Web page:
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Hi! Sophomore REW user here regarding "Calibrating the SPL Reading" section of REW Help.

I came across a thread that made me a little nervous about entering a value accurate to one significant decimal place. So I have a couple of questions:
  1. How important is it to enter a precise value into the REW SPL Meter?
  2. Maybe more importantly, when would you need to enter an accurate SPL value?
In my experience, a few tenths difference doesn't significantly affect the reported maximum SPL that can be measured. Even with my external SPL meter is set to C-weighted and Slow Response, the reading fluctuates naturally with the pink noise test signal. The fluctuations are only on the order of 1dB, so I just average them. As an example: for a swing between 74dB and 75dB, I'll enter 74.5dB into REW's SPL Calibration window.

Am I over-thinking this?
Thanks in advance for any advice/insights.

Incidentally, I came across an example in which an SPL value accurate to 0.1 dB actually is needed. It's contained in jtalden's alternate method for calibrating REW's SPL meter. To quote jtalden: "...it provides a quick easy way to get a highly repeatable REW SPL cal level from calibration to calibration using only a simple loopback cable. The input level and thus the resulting headroom can also be easily changed without any impact to the REW SPL meter level." , in which an SPL value accurate to 0.1 dB is needed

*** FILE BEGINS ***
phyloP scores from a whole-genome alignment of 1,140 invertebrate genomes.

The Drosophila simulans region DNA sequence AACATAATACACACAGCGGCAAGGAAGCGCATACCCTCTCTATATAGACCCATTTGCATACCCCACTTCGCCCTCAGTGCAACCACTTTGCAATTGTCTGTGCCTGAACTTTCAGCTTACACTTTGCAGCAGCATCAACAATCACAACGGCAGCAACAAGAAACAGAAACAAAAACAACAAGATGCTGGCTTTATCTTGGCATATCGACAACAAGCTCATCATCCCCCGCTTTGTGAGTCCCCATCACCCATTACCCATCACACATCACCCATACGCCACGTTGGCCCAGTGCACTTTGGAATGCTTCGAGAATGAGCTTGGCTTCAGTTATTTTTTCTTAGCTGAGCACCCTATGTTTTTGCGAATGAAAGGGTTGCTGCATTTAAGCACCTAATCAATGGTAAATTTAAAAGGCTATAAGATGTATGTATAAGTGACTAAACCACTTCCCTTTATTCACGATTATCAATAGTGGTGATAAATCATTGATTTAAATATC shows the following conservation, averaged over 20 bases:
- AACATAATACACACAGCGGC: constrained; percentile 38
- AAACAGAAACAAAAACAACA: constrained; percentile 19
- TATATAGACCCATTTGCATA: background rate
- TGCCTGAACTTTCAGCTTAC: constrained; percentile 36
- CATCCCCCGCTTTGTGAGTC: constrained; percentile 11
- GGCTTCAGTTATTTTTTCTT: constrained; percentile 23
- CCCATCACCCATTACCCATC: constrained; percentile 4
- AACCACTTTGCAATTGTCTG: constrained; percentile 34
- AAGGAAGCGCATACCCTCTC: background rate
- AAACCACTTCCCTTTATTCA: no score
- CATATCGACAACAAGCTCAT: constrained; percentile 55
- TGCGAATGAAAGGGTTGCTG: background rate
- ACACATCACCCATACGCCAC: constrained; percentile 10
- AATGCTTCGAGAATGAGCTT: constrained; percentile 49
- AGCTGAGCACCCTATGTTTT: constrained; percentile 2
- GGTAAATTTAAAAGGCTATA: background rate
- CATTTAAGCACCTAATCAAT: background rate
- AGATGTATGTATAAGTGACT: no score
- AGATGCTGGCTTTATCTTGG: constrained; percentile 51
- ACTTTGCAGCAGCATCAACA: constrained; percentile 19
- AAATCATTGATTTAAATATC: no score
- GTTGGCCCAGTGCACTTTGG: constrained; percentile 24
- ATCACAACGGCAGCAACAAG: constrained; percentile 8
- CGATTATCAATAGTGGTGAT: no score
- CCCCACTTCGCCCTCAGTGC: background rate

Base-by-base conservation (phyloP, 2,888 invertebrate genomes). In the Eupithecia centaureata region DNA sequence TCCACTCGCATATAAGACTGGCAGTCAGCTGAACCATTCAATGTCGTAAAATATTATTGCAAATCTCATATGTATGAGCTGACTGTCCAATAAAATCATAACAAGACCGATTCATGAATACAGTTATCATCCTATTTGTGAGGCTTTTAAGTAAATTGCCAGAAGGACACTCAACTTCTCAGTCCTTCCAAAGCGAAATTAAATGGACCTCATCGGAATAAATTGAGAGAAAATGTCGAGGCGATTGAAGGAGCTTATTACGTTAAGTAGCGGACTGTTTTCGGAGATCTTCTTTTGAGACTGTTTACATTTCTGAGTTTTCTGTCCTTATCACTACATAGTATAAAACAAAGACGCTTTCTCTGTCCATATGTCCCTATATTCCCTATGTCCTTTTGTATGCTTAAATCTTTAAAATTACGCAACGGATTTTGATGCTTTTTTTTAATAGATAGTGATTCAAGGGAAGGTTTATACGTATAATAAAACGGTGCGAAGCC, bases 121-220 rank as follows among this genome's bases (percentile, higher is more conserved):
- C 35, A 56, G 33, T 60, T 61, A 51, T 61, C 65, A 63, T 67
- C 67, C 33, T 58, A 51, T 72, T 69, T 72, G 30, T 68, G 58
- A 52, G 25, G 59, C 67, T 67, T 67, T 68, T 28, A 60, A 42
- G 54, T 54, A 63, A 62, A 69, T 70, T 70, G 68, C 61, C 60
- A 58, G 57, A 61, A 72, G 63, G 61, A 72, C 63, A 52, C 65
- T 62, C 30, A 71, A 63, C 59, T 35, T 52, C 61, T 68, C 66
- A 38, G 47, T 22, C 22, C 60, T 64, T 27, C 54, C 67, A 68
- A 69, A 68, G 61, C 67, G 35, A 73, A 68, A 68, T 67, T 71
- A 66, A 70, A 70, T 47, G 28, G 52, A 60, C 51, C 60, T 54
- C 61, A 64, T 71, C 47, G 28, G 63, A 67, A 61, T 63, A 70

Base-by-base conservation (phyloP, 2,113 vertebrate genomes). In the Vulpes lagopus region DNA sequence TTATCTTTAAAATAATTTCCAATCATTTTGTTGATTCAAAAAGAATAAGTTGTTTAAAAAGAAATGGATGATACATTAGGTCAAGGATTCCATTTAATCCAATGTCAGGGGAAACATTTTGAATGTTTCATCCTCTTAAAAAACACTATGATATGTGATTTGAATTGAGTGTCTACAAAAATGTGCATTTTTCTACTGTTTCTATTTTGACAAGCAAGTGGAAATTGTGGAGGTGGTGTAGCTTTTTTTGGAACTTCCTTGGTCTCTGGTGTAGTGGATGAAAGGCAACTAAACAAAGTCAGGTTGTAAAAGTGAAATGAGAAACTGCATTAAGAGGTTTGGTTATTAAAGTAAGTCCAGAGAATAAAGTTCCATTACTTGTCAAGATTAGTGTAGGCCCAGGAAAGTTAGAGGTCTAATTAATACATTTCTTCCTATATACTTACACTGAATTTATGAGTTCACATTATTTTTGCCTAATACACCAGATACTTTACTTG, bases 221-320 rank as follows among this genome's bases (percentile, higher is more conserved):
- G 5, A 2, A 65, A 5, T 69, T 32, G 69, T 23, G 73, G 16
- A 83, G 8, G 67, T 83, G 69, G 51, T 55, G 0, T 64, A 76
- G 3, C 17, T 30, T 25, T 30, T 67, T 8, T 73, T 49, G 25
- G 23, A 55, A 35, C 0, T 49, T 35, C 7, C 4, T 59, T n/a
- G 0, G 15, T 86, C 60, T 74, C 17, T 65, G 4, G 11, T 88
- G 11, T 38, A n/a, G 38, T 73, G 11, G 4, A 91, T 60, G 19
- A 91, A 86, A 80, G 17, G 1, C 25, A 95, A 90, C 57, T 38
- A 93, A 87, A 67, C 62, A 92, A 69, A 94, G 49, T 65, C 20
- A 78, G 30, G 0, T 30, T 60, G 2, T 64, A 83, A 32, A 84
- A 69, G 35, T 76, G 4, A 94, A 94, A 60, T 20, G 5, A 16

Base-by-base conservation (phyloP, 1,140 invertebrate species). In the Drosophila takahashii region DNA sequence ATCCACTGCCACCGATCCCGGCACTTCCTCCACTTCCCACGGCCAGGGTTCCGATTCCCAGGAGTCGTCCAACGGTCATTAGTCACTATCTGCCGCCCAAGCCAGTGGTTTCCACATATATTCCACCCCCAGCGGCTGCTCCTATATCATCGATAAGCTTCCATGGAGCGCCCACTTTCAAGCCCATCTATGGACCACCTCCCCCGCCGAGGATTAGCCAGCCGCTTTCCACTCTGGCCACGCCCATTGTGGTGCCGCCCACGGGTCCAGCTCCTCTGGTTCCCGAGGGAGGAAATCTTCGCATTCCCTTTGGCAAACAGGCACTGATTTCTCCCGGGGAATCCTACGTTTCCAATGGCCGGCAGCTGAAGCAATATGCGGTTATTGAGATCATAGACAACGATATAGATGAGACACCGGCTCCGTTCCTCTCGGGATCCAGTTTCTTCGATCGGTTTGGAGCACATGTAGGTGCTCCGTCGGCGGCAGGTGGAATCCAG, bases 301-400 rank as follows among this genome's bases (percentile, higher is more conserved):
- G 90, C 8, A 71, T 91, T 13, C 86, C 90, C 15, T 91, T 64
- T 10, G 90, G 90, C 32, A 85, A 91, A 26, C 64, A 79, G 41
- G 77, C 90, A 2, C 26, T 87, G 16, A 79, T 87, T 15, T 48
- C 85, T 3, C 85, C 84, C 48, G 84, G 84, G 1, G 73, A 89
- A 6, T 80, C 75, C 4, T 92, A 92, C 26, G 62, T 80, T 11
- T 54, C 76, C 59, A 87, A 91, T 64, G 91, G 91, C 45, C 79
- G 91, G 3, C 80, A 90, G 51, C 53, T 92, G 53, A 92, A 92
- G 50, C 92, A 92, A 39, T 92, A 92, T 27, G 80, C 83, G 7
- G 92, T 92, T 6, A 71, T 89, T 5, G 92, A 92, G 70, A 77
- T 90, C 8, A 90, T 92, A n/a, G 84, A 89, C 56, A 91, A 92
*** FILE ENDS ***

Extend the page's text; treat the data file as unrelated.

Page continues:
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I mislead you. There is little need for high accuracy for most all the common uses of REW. It usually doesn't matter to us if our trace is located at 75dB when the true level is 3 dB higher or lower. We are typically more concerned with the relative levels of the trace across the frequency range. Those relative levels are more a result of the mic calibration file and the soundcard calibration.

The method I outlined for REW SPL calibration is probably no more accurate than the other methods commonly used. The resulting accuracy of the total measuring system is likely to be within 2-3 db of true SPL. Rounding off the calculated calibration number to 1 dB is fine. I didn't mean to imply that 1 or 2 decimals added any value to the process. It was just the result of the my example calculation and an oversight in not rounding it to the nearest dB.